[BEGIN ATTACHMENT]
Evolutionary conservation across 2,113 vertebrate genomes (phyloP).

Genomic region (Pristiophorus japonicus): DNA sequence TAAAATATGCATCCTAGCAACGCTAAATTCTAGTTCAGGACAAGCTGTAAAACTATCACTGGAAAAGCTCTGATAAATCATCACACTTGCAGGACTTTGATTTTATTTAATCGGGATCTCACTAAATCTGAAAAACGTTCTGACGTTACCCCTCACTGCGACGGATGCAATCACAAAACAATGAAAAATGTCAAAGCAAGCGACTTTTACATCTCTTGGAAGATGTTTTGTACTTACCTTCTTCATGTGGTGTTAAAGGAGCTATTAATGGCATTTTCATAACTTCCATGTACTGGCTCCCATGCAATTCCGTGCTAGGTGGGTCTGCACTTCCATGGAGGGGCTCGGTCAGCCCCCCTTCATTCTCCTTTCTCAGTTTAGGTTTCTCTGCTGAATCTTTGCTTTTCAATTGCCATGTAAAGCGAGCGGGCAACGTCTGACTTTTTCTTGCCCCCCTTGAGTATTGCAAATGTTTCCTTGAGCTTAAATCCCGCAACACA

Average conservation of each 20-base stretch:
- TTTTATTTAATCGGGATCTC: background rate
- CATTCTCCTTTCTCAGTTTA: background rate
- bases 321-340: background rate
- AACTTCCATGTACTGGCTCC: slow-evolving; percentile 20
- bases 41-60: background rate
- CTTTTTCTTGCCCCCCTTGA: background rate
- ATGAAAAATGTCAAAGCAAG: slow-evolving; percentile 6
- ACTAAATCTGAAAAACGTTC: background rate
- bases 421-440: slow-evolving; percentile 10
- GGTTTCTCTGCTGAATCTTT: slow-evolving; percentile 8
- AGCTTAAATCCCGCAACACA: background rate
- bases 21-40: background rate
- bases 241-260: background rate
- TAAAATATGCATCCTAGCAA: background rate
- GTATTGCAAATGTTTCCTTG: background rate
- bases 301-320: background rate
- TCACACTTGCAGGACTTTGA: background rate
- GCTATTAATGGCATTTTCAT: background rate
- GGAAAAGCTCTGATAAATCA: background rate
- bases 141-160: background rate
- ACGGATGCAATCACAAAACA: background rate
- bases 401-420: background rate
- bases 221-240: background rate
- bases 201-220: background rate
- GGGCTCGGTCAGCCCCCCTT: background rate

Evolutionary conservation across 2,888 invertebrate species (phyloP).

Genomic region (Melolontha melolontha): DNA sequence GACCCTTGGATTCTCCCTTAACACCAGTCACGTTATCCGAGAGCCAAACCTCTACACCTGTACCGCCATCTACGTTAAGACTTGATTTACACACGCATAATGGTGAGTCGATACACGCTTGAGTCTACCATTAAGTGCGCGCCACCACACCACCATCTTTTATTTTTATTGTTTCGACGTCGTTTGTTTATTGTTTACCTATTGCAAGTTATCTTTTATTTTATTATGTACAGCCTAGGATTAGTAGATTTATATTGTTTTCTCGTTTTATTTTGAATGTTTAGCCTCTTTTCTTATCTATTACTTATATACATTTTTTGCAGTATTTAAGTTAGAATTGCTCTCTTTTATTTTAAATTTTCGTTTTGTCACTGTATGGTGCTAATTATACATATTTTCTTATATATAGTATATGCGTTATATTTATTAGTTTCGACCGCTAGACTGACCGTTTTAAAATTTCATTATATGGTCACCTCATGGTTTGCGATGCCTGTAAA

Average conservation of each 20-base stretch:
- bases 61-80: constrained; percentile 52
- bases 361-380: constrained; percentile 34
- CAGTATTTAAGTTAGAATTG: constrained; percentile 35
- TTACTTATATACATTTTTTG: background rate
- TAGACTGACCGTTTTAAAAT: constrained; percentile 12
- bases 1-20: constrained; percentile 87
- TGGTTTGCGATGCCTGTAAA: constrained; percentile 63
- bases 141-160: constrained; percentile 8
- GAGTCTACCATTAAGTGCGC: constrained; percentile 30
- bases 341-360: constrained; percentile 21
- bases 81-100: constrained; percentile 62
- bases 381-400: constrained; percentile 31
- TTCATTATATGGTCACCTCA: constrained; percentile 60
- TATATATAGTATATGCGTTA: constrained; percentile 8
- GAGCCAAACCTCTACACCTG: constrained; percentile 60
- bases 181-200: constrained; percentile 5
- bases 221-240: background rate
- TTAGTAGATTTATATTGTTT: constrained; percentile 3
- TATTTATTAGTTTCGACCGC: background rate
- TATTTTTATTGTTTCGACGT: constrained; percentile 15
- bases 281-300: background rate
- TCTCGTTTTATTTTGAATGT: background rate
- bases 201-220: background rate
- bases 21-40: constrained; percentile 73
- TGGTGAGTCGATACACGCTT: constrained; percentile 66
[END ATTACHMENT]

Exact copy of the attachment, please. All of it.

Evolutionary conservation across 2,113 vertebrate genomes (phyloP).

Genomic region (Pristiophorus japonicus): DNA sequence TAAAATATGCATCCTAGCAACGCTAAATTCTAGTTCAGGACAAGCTGTAAAACTATCACTGGAAAAGCTCTGATAAATCATCACACTTGCAGGACTTTGATTTTATTTAATCGGGATCTCACTAAATCTGAAAAACGTTCTGACGTTACCCCTCACTGCGACGGATGCAATCACAAAACAATGAAAAATGTCAAAGCAAGCGACTTTTACATCTCTTGGAAGATGTTTTGTACTTACCTTCTTCATGTGGTGTTAAAGGAGCTATTAATGGCATTTTCATAACTTCCATGTACTGGCTCCCATGCAATTCCGTGCTAGGTGGGTCTGCACTTCCATGGAGGGGCTCGGTCAGCCCCCCTTCATTCTCCTTTCTCAGTTTAGGTTTCTCTGCTGAATCTTTGCTTTTCAATTGCCATGTAAAGCGAGCGGGCAACGTCTGACTTTTTCTTGCCCCCCTTGAGTATTGCAAATGTTTCCTTGAGCTTAAATCCCGCAACACA

Average conservation of each 20-base stretch:
- TTTTATTTAATCGGGATCTC: background rate
- CATTCTCCTTTCTCAGTTTA: background rate
- bases 321-340: background rate
- AACTTCCATGTACTGGCTCC: slow-evolving; percentile 20
- bases 41-60: background rate
- CTTTTTCTTGCCCCCCTTGA: background rate
- ATGAAAAATGTCAAAGCAAG: slow-evolving; percentile 6
- ACTAAATCTGAAAAACGTTC: background rate
- bases 421-440: slow-evolving; percentile 10
- GGTTTCTCTGCTGAATCTTT: slow-evolving; percentile 8
- AGCTTAAATCCCGCAACACA: background rate
- bases 21-40: background rate
- bases 241-260: background rate
- TAAAATATGCATCCTAGCAA: background rate
- GTATTGCAAATGTTTCCTTG: background rate
- bases 301-320: background rate
- TCACACTTGCAGGACTTTGA: background rate
- GCTATTAATGGCATTTTCAT: background rate
- GGAAAAGCTCTGATAAATCA: background rate
- bases 141-160: background rate
- ACGGATGCAATCACAAAACA: background rate
- bases 401-420: background rate
- bases 221-240: background rate
- bases 201-220: background rate
- GGGCTCGGTCAGCCCCCCTT: background rate

Evolutionary conservation across 2,888 invertebrate species (phyloP).

Genomic region (Melolontha melolontha): DNA sequence GACCCTTGGATTCTCCCTTAACACCAGTCACGTTATCCGAGAGCCAAACCTCTACACCTGTACCGCCATCTACGTTAAGACTTGATTTACACACGCATAATGGTGAGTCGATACACGCTTGAGTCTACCATTAAGTGCGCGCCACCACACCACCATCTTTTATTTTTATTGTTTCGACGTCGTTTGTTTATTGTTTACCTATTGCAAGTTATCTTTTATTTTATTATGTACAGCCTAGGATTAGTAGATTTATATTGTTTTCTCGTTTTATTTTGAATGTTTAGCCTCTTTTCTTATCTATTACTTATATACATTTTTTGCAGTATTTAAGTTAGAATTGCTCTCTTTTATTTTAAATTTTCGTTTTGTCACTGTATGGTGCTAATTATACATATTTTCTTATATATAGTATATGCGTTATATTTATTAGTTTCGACCGCTAGACTGACCGTTTTAAAATTTCATTATATGGTCACCTCATGGTTTGCGATGCCTGTAAA

Average conservation of each 20-base stretch:
- bases 61-80: constrained; percentile 52
- bases 361-380: constrained; percentile 34
- CAGTATTTAAGTTAGAATTG: constrained; percentile 35
- TTACTTATATACATTTTTTG: background rate
- TAGACTGACCGTTTTAAAAT: constrained; percentile 12
- bases 1-20: constrained; percentile 87
- TGGTTTGCGATGCCTGTAAA: constrained; percentile 63
- bases 141-160: constrained; percentile 8
- GAGTCTACCATTAAGTGCGC: constrained; percentile 30
- bases 341-360: constrained; percentile 21
- bases 81-100: constrained; percentile 62
- bases 381-400: constrained; percentile 31
- TTCATTATATGGTCACCTCA: constrained; percentile 60
- TATATATAGTATATGCGTTA: constrained; percentile 8
- GAGCCAAACCTCTACACCTG: constrained; percentile 60
- bases 181-200: constrained; percentile 5
- bases 221-240: background rate
- TTAGTAGATTTATATTGTTT: constrained; percentile 3
- TATTTATTAGTTTCGACCGC: background rate
- TATTTTTATTGTTTCGACGT: constrained; percentile 15
- bases 281-300: background rate
- TCTCGTTTTATTTTGAATGT: background rate
- bases 201-220: background rate
- bases 21-40: constrained; percentile 73
- TGGTGAGTCGATACACGCTT: constrained; percentile 66